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Beltrami County commissioners select Moore to replace Snyder as land commissioner

A Montana state natural resources official will be Beltrami County's new land commissioner.

Beltrami County commissioners approved the hire of Richard Anders Moore by voting for a $68,411.20 salary for the post.

Moore since 2007 has been an area resource conservation manager for the Montana Department of Natural Resources and Conservation in Billings, Mont. He supervises eight employees responsible for managing 381,000 acres of school trust land.

He starts Feb. 1, replacing Greg Snyder, who has left the county for a post with the state Department of Natural Resources. As land commissioner, Moore will also head the county's Natural Resource Management Department.

While no one on staff applied for the post, County Administrator Tony Murphy said Tuesday that having someone with an outside perspective will be good for county forest and recreation management.

"We've had someone from the inside for many years, and this will be good to have someone from outside with new energy and new ideas," Murphy said. "And, with most staff members retiring soon, the new land commissioner will have the opportunity to build a new team."

Snyder took over from Bob Milne and Milne replaced Mark Reed. Reed succeeded Norm Moody, who also was executive secretary to the County Board. He took over from long-time Land Commissioner Lenny Bergstrom. All held other county positions before becoming land commissioner.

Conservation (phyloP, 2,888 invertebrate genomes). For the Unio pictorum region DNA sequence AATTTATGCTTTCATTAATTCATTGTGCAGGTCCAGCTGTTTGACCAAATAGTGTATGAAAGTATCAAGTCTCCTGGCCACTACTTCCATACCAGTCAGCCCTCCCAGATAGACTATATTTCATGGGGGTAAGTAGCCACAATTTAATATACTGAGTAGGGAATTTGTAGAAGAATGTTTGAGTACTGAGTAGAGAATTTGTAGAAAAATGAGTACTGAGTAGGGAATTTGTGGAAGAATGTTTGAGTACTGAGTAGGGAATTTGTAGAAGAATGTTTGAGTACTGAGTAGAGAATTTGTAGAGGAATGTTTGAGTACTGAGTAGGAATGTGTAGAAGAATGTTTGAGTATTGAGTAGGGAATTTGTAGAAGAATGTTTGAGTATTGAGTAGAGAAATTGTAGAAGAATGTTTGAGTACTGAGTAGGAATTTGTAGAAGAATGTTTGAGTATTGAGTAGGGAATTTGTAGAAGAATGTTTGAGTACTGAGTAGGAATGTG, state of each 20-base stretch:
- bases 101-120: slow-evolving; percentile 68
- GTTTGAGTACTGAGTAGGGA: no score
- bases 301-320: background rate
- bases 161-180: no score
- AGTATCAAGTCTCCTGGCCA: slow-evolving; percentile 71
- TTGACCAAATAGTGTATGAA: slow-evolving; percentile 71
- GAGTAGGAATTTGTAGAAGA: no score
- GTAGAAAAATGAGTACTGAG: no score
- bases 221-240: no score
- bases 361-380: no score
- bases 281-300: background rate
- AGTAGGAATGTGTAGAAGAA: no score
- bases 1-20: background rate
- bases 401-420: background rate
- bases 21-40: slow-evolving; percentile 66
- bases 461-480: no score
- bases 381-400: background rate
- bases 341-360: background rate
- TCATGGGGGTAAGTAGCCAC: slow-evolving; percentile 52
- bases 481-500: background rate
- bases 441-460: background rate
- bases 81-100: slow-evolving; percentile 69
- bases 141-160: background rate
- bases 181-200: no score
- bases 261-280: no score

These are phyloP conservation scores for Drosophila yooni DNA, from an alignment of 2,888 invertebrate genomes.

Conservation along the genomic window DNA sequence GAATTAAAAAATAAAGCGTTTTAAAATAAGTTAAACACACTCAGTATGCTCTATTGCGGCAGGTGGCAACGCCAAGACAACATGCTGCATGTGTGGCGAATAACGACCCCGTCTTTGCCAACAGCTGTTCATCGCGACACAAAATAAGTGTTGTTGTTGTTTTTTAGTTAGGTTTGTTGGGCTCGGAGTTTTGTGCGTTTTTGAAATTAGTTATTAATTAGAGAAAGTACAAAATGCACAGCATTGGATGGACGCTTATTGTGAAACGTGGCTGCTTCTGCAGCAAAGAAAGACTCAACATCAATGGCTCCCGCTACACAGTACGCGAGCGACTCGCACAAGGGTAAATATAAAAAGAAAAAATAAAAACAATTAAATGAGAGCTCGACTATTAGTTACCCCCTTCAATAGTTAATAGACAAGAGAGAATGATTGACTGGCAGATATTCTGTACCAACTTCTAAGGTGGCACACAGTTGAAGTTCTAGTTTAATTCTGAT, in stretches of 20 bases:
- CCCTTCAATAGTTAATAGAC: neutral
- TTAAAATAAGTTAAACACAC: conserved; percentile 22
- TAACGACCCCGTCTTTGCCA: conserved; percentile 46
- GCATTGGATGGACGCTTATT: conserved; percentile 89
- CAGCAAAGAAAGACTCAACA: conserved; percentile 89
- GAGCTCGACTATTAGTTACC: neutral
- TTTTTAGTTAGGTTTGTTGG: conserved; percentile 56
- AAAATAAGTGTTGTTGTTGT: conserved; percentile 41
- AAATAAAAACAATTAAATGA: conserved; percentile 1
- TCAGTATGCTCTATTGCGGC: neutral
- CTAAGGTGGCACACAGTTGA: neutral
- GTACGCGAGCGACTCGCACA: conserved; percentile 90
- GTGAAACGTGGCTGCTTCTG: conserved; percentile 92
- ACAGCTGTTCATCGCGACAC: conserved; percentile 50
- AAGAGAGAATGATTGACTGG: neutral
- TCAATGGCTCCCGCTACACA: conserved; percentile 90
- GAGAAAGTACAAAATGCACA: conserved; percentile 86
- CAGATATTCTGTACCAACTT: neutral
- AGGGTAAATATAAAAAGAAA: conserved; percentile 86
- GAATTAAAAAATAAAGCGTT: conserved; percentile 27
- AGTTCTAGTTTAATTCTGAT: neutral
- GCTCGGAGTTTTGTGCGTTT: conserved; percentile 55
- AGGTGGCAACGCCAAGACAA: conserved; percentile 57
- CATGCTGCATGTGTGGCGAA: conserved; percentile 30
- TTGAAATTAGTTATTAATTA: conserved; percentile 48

Moore, from 1987-91, was forest resource manager for Cass County where he worked on the county's five-year forest resource management plan.

After that, he was a financial institution sales manager in Shoreview, Minn., a timber sale specialist for the state of Montana, director of forestry and natural resources for Douglas County in Wisconsin and unit manager for the state of Montana as resource program manager before gaining his current post.

Murphy said four people applied for the post and a county committee interviewed two.

Commissioner Quentin Fairbanks questioned the hiring process, saying he wanted to meet Moore first and interview him. Moore was not at Tuesday's meeting.

But Murphy said under the management system operated by the county, it is the county administrator's job to hire county staff and the County Board's role to create and fund the position.

Murphy, however, used a committee with diverse views, including County Board Chairman Jack Frost, to interview and recommend a candidate.

Frost said he was impressed with Moore and added that he should bring a multi-use perspective that will be sensitive to logging and recreation pressures on the county's 147,000 acres.

A county Park and Trail Advisory Council now takes some of that pressure off the Natural Resources Management Department, but there is still a controversy between loggers wanting to harvest more timber and environmentalists wanting a pristine outdoor experience.